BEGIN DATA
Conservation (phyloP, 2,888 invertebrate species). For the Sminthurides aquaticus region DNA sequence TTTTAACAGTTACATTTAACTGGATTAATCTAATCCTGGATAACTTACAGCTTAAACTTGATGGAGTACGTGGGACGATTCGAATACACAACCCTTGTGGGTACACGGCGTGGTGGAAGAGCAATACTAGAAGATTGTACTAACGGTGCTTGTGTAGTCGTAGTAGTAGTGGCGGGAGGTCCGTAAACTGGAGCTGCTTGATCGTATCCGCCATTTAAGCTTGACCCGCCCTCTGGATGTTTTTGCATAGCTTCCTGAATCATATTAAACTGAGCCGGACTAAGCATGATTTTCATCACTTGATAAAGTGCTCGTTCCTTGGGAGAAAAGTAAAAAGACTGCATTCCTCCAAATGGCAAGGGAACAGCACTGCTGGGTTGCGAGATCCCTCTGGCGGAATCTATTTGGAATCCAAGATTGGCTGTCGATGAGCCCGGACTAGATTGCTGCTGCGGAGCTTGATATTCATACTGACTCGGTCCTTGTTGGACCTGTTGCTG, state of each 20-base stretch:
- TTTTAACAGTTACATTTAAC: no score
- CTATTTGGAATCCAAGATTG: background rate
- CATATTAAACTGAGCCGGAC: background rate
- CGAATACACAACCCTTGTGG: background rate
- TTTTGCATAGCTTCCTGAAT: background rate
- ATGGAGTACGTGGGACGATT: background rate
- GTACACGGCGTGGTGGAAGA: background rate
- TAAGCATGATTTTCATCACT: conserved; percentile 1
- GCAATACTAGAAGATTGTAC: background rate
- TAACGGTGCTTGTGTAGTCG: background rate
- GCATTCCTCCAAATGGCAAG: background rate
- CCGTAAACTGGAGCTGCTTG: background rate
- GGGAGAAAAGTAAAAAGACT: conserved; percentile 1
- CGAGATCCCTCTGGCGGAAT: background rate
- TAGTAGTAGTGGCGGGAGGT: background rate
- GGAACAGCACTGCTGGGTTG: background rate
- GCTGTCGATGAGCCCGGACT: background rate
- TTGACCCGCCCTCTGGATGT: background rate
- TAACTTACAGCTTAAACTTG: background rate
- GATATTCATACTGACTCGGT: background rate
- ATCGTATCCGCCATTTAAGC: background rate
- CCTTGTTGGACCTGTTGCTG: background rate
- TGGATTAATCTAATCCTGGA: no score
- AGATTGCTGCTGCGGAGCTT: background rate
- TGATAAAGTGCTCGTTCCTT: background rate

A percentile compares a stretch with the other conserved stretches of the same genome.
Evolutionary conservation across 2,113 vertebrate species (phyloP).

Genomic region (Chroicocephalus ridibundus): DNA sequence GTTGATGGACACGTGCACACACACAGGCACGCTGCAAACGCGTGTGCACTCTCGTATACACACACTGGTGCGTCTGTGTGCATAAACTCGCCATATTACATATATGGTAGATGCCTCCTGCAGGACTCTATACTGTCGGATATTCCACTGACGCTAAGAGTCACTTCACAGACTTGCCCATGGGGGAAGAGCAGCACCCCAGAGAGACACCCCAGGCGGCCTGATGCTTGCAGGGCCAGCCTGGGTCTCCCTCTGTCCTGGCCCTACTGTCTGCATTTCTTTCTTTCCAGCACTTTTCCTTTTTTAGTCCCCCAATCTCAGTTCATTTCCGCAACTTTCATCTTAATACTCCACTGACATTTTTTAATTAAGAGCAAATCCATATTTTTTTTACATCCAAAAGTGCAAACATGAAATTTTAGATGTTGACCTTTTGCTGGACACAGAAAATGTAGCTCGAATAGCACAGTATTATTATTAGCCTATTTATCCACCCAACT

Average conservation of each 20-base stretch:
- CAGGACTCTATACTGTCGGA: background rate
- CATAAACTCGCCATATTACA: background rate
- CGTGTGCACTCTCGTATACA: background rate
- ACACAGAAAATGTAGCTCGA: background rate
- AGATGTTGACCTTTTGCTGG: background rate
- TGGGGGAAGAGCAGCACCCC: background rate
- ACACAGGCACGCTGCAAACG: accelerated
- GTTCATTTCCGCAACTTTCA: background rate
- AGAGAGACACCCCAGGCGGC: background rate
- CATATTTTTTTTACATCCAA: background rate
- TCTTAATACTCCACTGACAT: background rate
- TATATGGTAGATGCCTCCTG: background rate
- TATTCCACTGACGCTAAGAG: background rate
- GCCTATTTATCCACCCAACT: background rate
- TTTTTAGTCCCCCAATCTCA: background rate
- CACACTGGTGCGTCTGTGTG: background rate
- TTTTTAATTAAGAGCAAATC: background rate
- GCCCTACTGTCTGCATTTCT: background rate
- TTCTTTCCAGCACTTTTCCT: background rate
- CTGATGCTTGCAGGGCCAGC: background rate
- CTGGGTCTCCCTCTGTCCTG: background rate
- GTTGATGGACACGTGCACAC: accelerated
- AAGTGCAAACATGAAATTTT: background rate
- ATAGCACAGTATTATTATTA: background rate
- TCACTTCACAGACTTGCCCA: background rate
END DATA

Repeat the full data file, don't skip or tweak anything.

Conservation (phyloP, 2,888 invertebrate species). For the Sminthurides aquaticus region DNA sequence TTTTAACAGTTACATTTAACTGGATTAATCTAATCCTGGATAACTTACAGCTTAAACTTGATGGAGTACGTGGGACGATTCGAATACACAACCCTTGTGGGTACACGGCGTGGTGGAAGAGCAATACTAGAAGATTGTACTAACGGTGCTTGTGTAGTCGTAGTAGTAGTGGCGGGAGGTCCGTAAACTGGAGCTGCTTGATCGTATCCGCCATTTAAGCTTGACCCGCCCTCTGGATGTTTTTGCATAGCTTCCTGAATCATATTAAACTGAGCCGGACTAAGCATGATTTTCATCACTTGATAAAGTGCTCGTTCCTTGGGAGAAAAGTAAAAAGACTGCATTCCTCCAAATGGCAAGGGAACAGCACTGCTGGGTTGCGAGATCCCTCTGGCGGAATCTATTTGGAATCCAAGATTGGCTGTCGATGAGCCCGGACTAGATTGCTGCTGCGGAGCTTGATATTCATACTGACTCGGTCCTTGTTGGACCTGTTGCTG, state of each 20-base stretch:
- TTTTAACAGTTACATTTAAC: no score
- CTATTTGGAATCCAAGATTG: background rate
- CATATTAAACTGAGCCGGAC: background rate
- CGAATACACAACCCTTGTGG: background rate
- TTTTGCATAGCTTCCTGAAT: background rate
- ATGGAGTACGTGGGACGATT: background rate
- GTACACGGCGTGGTGGAAGA: background rate
- TAAGCATGATTTTCATCACT: conserved; percentile 1
- GCAATACTAGAAGATTGTAC: background rate
- TAACGGTGCTTGTGTAGTCG: background rate
- GCATTCCTCCAAATGGCAAG: background rate
- CCGTAAACTGGAGCTGCTTG: background rate
- GGGAGAAAAGTAAAAAGACT: conserved; percentile 1
- CGAGATCCCTCTGGCGGAAT: background rate
- TAGTAGTAGTGGCGGGAGGT: background rate
- GGAACAGCACTGCTGGGTTG: background rate
- GCTGTCGATGAGCCCGGACT: background rate
- TTGACCCGCCCTCTGGATGT: background rate
- TAACTTACAGCTTAAACTTG: background rate
- GATATTCATACTGACTCGGT: background rate
- ATCGTATCCGCCATTTAAGC: background rate
- CCTTGTTGGACCTGTTGCTG: background rate
- TGGATTAATCTAATCCTGGA: no score
- AGATTGCTGCTGCGGAGCTT: background rate
- TGATAAAGTGCTCGTTCCTT: background rate

A percentile compares a stretch with the other conserved stretches of the same genome.
Evolutionary conservation across 2,113 vertebrate species (phyloP).

Genomic region (Chroicocephalus ridibundus): DNA sequence GTTGATGGACACGTGCACACACACAGGCACGCTGCAAACGCGTGTGCACTCTCGTATACACACACTGGTGCGTCTGTGTGCATAAACTCGCCATATTACATATATGGTAGATGCCTCCTGCAGGACTCTATACTGTCGGATATTCCACTGACGCTAAGAGTCACTTCACAGACTTGCCCATGGGGGAAGAGCAGCACCCCAGAGAGACACCCCAGGCGGCCTGATGCTTGCAGGGCCAGCCTGGGTCTCCCTCTGTCCTGGCCCTACTGTCTGCATTTCTTTCTTTCCAGCACTTTTCCTTTTTTAGTCCCCCAATCTCAGTTCATTTCCGCAACTTTCATCTTAATACTCCACTGACATTTTTTAATTAAGAGCAAATCCATATTTTTTTTACATCCAAAAGTGCAAACATGAAATTTTAGATGTTGACCTTTTGCTGGACACAGAAAATGTAGCTCGAATAGCACAGTATTATTATTAGCCTATTTATCCACCCAACT

Average conservation of each 20-base stretch:
- CAGGACTCTATACTGTCGGA: background rate
- CATAAACTCGCCATATTACA: background rate
- CGTGTGCACTCTCGTATACA: background rate
- ACACAGAAAATGTAGCTCGA: background rate
- AGATGTTGACCTTTTGCTGG: background rate
- TGGGGGAAGAGCAGCACCCC: background rate
- ACACAGGCACGCTGCAAACG: accelerated
- GTTCATTTCCGCAACTTTCA: background rate
- AGAGAGACACCCCAGGCGGC: background rate
- CATATTTTTTTTACATCCAA: background rate
- TCTTAATACTCCACTGACAT: background rate
- TATATGGTAGATGCCTCCTG: background rate
- TATTCCACTGACGCTAAGAG: background rate
- GCCTATTTATCCACCCAACT: background rate
- TTTTTAGTCCCCCAATCTCA: background rate
- CACACTGGTGCGTCTGTGTG: background rate
- TTTTTAATTAAGAGCAAATC: background rate
- GCCCTACTGTCTGCATTTCT: background rate
- TTCTTTCCAGCACTTTTCCT: background rate
- CTGATGCTTGCAGGGCCAGC: background rate
- CTGGGTCTCCCTCTGTCCTG: background rate
- GTTGATGGACACGTGCACAC: accelerated
- AAGTGCAAACATGAAATTTT: background rate
- ATAGCACAGTATTATTATTA: background rate
- TCACTTCACAGACTTGCCCA: background rate